The chill that signals the end of autumn has arrived in the mountains, and nearly all of our flowers have died or stopped blooming (aside for a stubborn rose plant, and a few zinnia). The cool air caused some of our late season tomatoes to drop off of the vine prematurely, so we harvested them green. (more…)
(Pictured: a Mr. Lincoln rose in our garden)
I grew up surrounded by roses, and when my husband and I moved to the country, I knew that I wanted to grow them. Roses are my favorite flower because of their beauty, scent, and symbolism.
I love watching roses bloom, and appreciate that they are a very hardy plant. Even in Japan’s climate of sometimes extreme weather, our roses have continued to be healthy and bloom continuously throughout the months.
Yet, it seems wasteful that occasionally the heavy rain causes blooms to wilt. After this happened a few times, I began to think about ways that I could make the most of these favored flowers, even if preserving them indefinitely is impossible.
Living in a different country from the one where I was born means I cannot visit my family or old friends as frequently as I would like. So, I truly appreciate the ability to stay connected using the internet.. can you imagine waiting for handwritten letters to arrive by ship overseas, like in centuries past?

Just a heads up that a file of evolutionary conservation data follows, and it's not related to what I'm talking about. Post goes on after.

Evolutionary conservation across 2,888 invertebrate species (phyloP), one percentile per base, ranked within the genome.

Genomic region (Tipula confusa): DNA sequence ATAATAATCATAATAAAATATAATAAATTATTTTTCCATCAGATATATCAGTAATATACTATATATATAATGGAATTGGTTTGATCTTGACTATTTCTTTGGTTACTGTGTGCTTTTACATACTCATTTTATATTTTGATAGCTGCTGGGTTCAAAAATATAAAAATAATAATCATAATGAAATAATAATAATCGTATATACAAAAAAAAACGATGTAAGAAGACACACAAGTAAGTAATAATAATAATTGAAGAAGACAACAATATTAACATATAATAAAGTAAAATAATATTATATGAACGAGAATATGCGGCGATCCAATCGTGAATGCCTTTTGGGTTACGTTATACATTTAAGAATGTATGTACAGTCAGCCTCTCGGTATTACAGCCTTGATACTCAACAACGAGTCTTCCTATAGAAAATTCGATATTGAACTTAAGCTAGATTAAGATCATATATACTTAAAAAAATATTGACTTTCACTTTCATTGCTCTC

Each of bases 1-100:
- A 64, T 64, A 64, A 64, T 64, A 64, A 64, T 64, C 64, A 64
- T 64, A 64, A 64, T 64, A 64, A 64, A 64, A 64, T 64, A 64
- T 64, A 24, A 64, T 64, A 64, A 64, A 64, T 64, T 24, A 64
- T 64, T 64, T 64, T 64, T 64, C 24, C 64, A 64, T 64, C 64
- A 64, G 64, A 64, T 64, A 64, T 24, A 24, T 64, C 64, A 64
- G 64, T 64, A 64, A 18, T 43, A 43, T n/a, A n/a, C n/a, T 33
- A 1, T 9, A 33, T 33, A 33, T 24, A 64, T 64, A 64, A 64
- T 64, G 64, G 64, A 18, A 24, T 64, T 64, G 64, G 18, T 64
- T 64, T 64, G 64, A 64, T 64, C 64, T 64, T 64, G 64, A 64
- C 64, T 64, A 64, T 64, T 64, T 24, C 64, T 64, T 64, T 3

Having the ability to keep updated with family and friends is a blessing.
On the other hand, the internet has a dark side that I’m sure I don’t need to explain. Even within the nearly 10 years that I have used social media, its usage has evolved. Social media, instant messaging, e-mail, and the internet in general has changed the way that we communicate. (more…)
It is nearly time for the Obon festival (お盆), or Festival of the Dead. Obon is a holiday season in Japan that began as a Buddhist tradition of honoring one’s family ancestors.
My husband and I do not practice Buddhist customs or believe in the spiritualism of Obon. However, the festival is a time of reunion, as it is one of the few times a year when family can take off time from work. This year, our aunt, uncle, and sister on Masashi’s side will travel to visit. (more…)